Photo of Middle Lewis River Falls located in Gifford Pinchot National Forest.

Lewis River Lower Falls, A 5+ Star Campground!!

What Makes Lower Falls a 5 Star Campground?

Everything!!!  I’m a member of Campendium, a site where parks are reviewed and rated on a 1-5 star basis.  My goal is to eventually go full-time RVing, and I’ve found their site to be quite helpful.  A few posts back I lamented that my beach house doesn’t fit into the tent section at Millersylvania State Park. Lower Falls Campground is the answer!  The campground has everything I could have asked for!  Well, except for a lake to go kayaking on, but I’ll take this park any day.  It is a gorgeous, green, lush campground that RVs can fit into.  The sites are huge and spaced far apart giving families the privacy they seek in a camping experience.  Campers actually feel like they’re out in the woods.  Children have plenty of space to play and won’t be quite as tempted to cross into other’s sites.  The trails are easily accessible from the campground and hikers can be down at the river to view the beautiful waterfalls in a short time.

Trailer Access

The campground was easy to drive to, however, the National Forest Service website does warn that it might be difficult for trailers to get through a short section of gravel road and that you drive at your own risk.  I called the forest service the day before to confirm the warning was still in effect and to determine whether or not we should go.  The lady I spoke to said it should be okay if we drive slow.  The mile long section of road is passible, but slow going is definitely the key.  Fortunately I drove it very late at night and couldn’t see what I was driving over.  It didn’t look so bad then!  Driving out I put the truck in 4 wheel drive; probably didn’t need it, but it made me feel better.  The other obstacle while towing a trailer is dodging the overgrown trees, even on the paved roads.  I hit a few branches on the way in, but didn’t damage anything.  On the way out I drove down the center of the road as much as possible to avoid them.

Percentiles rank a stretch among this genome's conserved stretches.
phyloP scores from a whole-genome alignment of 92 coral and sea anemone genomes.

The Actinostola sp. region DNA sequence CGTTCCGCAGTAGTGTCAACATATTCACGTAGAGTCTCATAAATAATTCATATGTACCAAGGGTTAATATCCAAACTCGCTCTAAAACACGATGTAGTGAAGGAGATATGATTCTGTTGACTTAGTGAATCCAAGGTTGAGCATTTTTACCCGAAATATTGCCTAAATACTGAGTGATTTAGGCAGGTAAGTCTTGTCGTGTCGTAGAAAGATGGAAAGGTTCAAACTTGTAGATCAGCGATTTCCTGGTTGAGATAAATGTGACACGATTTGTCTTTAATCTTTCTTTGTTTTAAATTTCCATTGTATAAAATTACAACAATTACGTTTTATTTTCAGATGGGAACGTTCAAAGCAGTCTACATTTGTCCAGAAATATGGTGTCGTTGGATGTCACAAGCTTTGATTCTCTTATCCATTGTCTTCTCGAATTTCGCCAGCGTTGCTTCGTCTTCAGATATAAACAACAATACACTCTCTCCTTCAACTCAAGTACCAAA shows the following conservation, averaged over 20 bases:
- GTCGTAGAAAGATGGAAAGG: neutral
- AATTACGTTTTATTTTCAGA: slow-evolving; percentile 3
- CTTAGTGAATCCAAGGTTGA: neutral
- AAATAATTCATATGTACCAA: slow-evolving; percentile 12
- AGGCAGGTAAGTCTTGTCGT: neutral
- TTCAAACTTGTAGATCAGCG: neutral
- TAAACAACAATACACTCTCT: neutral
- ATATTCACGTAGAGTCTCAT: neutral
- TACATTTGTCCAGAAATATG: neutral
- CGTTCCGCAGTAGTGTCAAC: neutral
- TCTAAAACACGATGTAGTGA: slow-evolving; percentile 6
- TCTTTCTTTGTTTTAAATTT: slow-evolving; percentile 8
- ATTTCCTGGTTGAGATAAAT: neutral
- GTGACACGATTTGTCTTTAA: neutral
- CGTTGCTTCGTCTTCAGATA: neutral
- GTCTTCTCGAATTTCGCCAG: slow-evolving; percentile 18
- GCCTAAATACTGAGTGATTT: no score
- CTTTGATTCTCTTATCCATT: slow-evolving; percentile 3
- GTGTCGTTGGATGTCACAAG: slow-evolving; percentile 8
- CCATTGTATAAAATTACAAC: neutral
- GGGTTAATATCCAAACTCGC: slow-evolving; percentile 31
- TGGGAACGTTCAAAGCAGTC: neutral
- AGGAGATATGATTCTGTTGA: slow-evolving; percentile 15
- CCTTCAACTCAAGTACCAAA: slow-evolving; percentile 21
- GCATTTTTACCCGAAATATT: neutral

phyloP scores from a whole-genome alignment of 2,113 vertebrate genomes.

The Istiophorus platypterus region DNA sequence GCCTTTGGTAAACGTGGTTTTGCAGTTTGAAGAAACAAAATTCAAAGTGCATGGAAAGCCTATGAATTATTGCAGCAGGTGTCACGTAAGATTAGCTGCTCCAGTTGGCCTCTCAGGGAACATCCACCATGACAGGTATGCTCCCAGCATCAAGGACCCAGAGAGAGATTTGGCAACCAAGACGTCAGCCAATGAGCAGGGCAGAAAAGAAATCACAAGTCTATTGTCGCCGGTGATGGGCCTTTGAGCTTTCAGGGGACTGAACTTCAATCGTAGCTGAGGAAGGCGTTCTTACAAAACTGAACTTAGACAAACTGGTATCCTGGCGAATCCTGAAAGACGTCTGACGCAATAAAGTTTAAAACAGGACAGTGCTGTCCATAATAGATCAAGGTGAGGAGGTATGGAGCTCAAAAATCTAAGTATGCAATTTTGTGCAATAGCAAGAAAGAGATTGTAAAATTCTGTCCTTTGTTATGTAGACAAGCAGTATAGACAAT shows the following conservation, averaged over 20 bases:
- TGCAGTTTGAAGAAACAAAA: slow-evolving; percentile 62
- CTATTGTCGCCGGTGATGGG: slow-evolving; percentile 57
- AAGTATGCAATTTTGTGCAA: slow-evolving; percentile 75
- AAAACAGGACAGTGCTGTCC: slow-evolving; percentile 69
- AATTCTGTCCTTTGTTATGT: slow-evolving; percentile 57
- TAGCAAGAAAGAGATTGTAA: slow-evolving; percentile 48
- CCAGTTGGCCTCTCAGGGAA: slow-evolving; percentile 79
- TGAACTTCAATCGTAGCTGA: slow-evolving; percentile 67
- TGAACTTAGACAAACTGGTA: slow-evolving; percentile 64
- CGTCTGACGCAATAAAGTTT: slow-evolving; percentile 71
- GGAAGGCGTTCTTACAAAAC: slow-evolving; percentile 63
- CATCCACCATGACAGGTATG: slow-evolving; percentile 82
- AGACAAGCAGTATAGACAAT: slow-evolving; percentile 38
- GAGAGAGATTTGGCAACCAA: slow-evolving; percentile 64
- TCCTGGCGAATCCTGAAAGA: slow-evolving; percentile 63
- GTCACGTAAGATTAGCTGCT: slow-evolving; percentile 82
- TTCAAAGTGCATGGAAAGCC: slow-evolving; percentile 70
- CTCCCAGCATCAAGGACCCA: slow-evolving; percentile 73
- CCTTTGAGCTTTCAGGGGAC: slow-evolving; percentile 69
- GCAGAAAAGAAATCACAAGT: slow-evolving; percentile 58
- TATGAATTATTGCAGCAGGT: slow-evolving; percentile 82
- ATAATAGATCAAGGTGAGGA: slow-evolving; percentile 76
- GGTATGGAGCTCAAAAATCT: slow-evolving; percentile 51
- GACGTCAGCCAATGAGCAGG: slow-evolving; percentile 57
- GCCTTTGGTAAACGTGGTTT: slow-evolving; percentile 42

The road doesn’t look so bad in the video, but Amber’s having a difficult time holding the camera still due to the road conditions.

Trails & Waterfalls

The crown jewels of this park are the waterfalls!  They are photographic heaven!!  The only thing I didn’t bring were the right shoes to stand in the middle of the river to photograph the lower falls.  It wasn’t possible to stand in the river at the middle falls, and I didn’t see a way, other than swimming, to get across the river to put myself at a better angle for those images.  There must be some other way across, but that will have to wait for another day.  Most of the trails we hiked were easily accessible with great views of the falls and several points to stop and enjoy the surrounding areas.

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Photo of Butte Creek Upper Falls in Oregon

Butte Creek Falls, Oregon

Road to the Falls

I’ve been wanting to get out and practice using the neutral density filters more so decided to visit Butte Creek Falls. Last year I purchased “Hiking Waterfalls in Oregon” written by Adam Sawyer at Costco.  It’s a great reference for finding falls within a reasonable distance for a day outing.  We checked the directions and other information in the book against some internet sites.  Obviously some directions were better than others, but it was easy to find and we were able to drive directly to the falls.  The last 4 to 5 miles is a gravel/washboard road, however most vehicles will make it just fine.  The washboard is fairly minor compared to others I’ve experienced.  There is a section of one lane road that feels more perilous than it actually is from the driver’s perspective as it winds around and overlooks the hill.

The Trail and Falls